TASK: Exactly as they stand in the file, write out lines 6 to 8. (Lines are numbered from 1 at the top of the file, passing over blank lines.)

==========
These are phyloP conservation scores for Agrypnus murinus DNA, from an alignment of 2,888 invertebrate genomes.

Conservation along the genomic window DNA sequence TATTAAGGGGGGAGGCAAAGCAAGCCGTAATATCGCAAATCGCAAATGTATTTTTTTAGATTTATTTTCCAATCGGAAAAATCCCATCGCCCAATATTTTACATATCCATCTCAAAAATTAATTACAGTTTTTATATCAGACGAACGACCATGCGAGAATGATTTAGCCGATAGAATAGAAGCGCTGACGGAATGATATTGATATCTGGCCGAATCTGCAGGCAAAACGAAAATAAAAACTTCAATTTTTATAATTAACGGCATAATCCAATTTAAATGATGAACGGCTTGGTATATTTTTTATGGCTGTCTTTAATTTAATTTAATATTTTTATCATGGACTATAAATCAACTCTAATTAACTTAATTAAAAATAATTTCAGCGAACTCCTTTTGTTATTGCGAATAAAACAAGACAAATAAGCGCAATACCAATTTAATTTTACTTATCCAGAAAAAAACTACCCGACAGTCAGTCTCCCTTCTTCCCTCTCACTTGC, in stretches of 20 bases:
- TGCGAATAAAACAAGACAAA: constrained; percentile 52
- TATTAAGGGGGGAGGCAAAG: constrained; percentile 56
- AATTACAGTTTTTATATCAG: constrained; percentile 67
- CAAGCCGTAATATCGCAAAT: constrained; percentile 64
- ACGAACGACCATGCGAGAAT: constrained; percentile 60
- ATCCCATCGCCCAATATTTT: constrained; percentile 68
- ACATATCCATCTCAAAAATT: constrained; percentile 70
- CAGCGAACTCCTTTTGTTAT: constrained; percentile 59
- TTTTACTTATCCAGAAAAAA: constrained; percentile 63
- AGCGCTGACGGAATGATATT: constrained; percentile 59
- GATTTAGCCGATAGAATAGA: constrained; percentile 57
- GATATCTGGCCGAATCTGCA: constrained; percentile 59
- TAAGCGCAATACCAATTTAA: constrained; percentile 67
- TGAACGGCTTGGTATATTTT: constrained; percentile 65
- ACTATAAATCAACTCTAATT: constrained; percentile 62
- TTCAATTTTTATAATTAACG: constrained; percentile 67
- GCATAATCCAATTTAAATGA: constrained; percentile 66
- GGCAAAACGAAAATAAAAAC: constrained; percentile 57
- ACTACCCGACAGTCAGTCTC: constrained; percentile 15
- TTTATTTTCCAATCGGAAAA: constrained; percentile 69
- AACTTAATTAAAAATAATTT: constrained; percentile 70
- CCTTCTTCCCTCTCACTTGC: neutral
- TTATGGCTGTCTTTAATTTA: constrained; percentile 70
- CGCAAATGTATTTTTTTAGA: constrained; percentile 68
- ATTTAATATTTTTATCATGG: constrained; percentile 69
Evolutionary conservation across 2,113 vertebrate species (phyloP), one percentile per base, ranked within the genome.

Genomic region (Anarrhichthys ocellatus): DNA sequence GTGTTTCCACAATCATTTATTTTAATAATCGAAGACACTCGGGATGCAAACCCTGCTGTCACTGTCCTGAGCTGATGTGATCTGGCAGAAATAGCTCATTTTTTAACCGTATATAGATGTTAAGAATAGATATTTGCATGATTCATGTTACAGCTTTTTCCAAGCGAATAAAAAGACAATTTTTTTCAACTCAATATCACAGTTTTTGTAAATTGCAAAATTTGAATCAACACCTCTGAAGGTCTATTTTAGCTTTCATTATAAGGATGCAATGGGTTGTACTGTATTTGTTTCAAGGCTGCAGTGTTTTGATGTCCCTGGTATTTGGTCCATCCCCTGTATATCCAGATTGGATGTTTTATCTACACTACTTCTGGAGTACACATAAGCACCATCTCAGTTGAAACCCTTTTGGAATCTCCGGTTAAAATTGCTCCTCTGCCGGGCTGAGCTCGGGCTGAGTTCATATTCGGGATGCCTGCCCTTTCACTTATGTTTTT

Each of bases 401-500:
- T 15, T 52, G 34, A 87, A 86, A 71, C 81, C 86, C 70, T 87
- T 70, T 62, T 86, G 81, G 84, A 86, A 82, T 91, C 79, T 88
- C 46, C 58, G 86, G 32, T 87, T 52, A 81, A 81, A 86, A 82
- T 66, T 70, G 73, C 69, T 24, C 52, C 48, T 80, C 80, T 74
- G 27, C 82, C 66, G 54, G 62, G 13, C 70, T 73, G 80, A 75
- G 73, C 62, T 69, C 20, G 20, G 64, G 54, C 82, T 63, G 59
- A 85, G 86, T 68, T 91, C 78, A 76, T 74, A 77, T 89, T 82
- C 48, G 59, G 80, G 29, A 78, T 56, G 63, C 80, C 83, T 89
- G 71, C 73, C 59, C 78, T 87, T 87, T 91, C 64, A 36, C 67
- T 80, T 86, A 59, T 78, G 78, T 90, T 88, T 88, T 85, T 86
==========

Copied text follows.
- CAAGCCGTAATATCGCAAAT: constrained; percentile 64
- ACGAACGACCATGCGAGAAT: constrained; percentile 60
- ATCCCATCGCCCAATATTTT: constrained; percentile 68